Visitors who stop at the Salvo day use area, a part of Cape Hatteras National Seashore, almost certainly notice the small cemetery with a few dozen graves perched right on the edge of the Pamlico Sound.
The Salvo Community Cemetery on Hatteras Island dates back generations and has long been at risk of eroding away, even losing graves to the sound as a result of erosion.
There have been efforts In recent years to save the cemetery, including putting in a bulkhead in 2018, and earlier this year, the National Park Service announced plans for improvements, but the descendants are acutely aware it’s only a matter of time and tide before it’s all under water.
“They say in years to come this is really not going to be an island. It’ll be all water,” Earl Whidbee told Durham photojournalist Justin Cook for his photography and reporting project, “Tide and Time: Sea Level Rise and Solastalgia on North Carolina’s Outer Banks.”
“Tide and Time” was first published in May in Coastal Review in partnership with Pulitzer Center’s nationwide Connected Coastlines and is now an outdoor exhibit at the cemetery, on display since mid-September.
Cook recapped in an interview that he spent four years working on “Tide and Time,” a documentary, photography and reporting project that investigates the effects of sea level rise and erosion, as told through a small cemetery on the edge of the Pamlico Sound that is eroding into the sound.
“It investigates the people with deep familial connections to that piece of land, the ecosystems around it, and the psychological impacts of that change in their daily lives as opposed to the big, dramatic, short-term effects of hurricanes. The project, instead, investigates the slower creep of climate change and everyday lives of people,” he said.
Cook introduces several descendants of those buried in the Salvo Community Cemetery, he talks to them about sea level rise, storms, what they’ve lost and what they remember. He also speaks with scientists about climate change and delves into the term, solastalgia, which Cook said philosopher Glenn Albrecht “defined it as a sense of loss, homesickness and distress specifically caused by environmental change around someone’s home and a sense of powerlessness over that change.”
With help from descendants and locals, Cook extended his project into the free, outdoor exhibit at the cemetery. Installed in mid-September and on display from 9 a.m. to dark, the long banner fastened on one side of cemetery’s fence documents the accelerating effects of climate change and erosion on North Carolina’s Outer Banks. There is scientific information, photographs and portraits of those buried at the cemetery on the banner.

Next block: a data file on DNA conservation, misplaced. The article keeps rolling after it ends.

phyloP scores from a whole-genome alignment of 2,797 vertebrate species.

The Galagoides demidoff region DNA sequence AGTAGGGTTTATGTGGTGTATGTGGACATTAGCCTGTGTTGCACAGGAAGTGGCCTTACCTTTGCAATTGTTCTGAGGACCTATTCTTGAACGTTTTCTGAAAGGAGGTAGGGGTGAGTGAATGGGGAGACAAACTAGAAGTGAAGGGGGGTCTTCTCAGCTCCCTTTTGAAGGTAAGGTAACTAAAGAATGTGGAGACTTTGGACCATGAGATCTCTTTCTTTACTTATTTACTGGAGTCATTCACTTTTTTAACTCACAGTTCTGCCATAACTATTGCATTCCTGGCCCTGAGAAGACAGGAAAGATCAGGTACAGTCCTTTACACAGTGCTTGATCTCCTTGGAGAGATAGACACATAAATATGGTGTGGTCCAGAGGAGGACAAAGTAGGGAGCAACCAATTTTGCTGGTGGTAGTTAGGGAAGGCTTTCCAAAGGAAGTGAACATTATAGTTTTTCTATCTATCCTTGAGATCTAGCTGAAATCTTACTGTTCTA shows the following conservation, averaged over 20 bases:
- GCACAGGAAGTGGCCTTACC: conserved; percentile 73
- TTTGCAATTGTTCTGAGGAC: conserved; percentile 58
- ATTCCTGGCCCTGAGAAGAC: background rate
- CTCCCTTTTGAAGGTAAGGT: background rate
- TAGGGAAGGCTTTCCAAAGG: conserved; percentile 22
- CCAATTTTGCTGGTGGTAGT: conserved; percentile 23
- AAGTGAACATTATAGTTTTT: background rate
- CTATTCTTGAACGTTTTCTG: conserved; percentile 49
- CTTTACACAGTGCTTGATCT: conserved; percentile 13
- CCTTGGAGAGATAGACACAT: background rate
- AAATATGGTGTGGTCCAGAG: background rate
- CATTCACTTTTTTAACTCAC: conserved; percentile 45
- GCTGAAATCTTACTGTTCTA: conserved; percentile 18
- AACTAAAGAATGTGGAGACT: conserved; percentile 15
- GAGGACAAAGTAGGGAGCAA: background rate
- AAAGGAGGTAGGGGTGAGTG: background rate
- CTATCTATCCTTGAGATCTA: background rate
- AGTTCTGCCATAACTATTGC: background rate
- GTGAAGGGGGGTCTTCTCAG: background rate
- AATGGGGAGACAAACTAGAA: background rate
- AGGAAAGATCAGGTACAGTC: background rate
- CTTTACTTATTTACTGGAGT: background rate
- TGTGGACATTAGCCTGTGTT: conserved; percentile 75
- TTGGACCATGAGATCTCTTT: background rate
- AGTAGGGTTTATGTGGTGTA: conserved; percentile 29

Cook is a descendant himself through his grandfather, the late William Albert Best Jr. from Stumpy Point in Dare County.
The banner exhibit was a natural extension of “Tide and Time” and was inspired by Photoville, a New York-based nonprofit organization founded in 2011. The organization holds an annual photography festival in public spaces and Photoville FENCE, a year-round public photography project displayed in major parks and downtowns across the continent, which has made stops in Durham.
Cook said anyone can engage with the Photoville exhibit because they’re free and in a public space. This also give people an opportunity to confront the work and the work confront them.
He was out for a walk in Durham and thought that a Photoville FENCE exhibit of “Tide and Time” on the cemetery fence would “be wild.” He said he pitched the idea to locals on Salvo Community Cemetery Friends and Descendants Facebook page and “the buy-in was immediate.”
Cook designed the banner with help from the community, and collaborated with descendant Robin Holt on the text – her research and his reporting – and Photoville walked him through the process of getting the banner printed.
That buy-in from the community and having a hyper-local focus is an important element of his work, a large part of why he found value in working with Coastal Review to publish his project earlier this year, he said.
The Pulitzer Center’s mission, especially with Connected Coastlines, is to infuse local news outlets, particularly smaller ones, with reporting projects that require resources often beyond the ability of the small publications. They either don’t have the staff or time to invest in a project like this, Cook said, adding, “It actually just came together perfectly and just made a lot of sense, the impact was hyper local, which is something that’s really important to me as well.”
He explained that the longer he does documentary work, the stronger he feels that the community he’s doing the work in should garner the most impact from it.
“For this (project) to appear in a coastal North Carolina publication, that to me was in line with those values and I think it made it way more possible for me to actually pull off the banner exhibit as well,” he said.
Cook explained that he wanted to have an exhibit on the Outer Banks, but then the pandemic happened. While there was the option to spend thousands on nicely printed, framed prints to hang in a gallery, he opted for something completely different that would open to the public and safe during the pandemic.
He said when he pitched the idea for the banner to those he had been working with, they were already familiar with Coastal Review and being backed by the Pulitzer Center gave the project legitimacy.
“Having a national institution backing this (project) and publishing in a local publication that had familiarity, was just a real sweet spot for the work,” he said.
The reporting project and fence exhibit have been made possible by the Pulitzer Center on Crisis Reporting Connected Coastlines Initiative, The North Carolina Arts Council, the Photoville FENCE exhibit, The Coastal Review Online, and The National Park Service.